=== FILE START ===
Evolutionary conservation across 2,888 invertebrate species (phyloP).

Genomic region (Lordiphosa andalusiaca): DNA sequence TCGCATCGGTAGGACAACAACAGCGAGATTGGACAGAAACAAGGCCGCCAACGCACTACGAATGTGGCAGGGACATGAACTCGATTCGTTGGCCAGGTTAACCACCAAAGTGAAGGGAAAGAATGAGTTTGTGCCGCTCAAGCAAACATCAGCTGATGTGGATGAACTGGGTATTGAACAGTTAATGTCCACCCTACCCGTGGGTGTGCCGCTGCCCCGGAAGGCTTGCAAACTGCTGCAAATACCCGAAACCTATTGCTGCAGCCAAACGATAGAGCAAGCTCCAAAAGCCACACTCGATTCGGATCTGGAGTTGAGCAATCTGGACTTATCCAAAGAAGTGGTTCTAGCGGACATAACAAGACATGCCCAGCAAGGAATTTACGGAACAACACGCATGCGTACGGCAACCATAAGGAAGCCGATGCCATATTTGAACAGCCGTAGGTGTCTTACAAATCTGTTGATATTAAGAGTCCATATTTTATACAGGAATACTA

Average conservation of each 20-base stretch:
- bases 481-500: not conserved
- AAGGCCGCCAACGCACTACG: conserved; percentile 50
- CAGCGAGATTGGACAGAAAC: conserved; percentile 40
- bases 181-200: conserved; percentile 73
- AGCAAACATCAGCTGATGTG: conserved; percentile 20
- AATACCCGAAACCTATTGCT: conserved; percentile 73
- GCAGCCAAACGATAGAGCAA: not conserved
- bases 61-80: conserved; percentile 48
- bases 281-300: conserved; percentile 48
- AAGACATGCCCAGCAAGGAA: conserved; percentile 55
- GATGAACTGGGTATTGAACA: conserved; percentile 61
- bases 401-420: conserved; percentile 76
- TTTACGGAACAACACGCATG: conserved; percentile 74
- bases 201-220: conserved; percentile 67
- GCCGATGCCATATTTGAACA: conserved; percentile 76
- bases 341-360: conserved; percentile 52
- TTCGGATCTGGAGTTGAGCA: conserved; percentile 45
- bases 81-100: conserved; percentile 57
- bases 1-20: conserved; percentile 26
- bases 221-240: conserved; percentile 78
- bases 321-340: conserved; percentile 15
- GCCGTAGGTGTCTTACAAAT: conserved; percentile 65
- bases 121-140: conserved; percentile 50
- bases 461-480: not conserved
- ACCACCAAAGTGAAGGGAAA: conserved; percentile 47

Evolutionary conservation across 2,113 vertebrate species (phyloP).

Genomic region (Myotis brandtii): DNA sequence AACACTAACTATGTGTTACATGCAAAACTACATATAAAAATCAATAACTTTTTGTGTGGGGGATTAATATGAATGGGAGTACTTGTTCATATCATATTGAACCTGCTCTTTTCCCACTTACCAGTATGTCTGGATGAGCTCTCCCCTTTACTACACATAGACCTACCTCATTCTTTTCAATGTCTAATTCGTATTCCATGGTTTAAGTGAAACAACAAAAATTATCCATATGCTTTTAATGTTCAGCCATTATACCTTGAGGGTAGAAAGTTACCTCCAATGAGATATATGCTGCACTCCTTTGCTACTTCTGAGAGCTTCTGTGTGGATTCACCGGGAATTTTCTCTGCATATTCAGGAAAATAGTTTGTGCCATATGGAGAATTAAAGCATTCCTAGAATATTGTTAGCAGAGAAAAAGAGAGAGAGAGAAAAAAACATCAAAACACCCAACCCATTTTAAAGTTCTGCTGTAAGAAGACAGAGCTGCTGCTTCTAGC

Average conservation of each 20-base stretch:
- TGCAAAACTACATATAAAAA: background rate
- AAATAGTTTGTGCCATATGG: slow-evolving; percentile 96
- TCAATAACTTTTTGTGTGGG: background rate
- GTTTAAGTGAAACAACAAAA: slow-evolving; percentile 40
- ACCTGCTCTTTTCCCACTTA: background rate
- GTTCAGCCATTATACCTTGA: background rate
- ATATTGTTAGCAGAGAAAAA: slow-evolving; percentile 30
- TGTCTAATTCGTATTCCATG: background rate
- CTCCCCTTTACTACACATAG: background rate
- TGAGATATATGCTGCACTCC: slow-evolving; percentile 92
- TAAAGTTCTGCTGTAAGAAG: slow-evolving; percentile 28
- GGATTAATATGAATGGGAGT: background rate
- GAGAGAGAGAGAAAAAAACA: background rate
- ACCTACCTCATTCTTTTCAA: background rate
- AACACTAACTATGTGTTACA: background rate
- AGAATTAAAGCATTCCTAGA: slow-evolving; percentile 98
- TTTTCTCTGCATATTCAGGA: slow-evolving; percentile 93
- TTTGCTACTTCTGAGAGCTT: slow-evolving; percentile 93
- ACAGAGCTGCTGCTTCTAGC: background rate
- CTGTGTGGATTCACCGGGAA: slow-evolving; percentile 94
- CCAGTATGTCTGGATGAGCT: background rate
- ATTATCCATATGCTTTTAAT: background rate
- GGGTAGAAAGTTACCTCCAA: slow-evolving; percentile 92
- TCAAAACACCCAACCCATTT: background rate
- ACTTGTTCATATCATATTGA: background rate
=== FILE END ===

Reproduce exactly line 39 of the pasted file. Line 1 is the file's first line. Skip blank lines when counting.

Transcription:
- TGTCTAATTCGTATTCCATG: background rate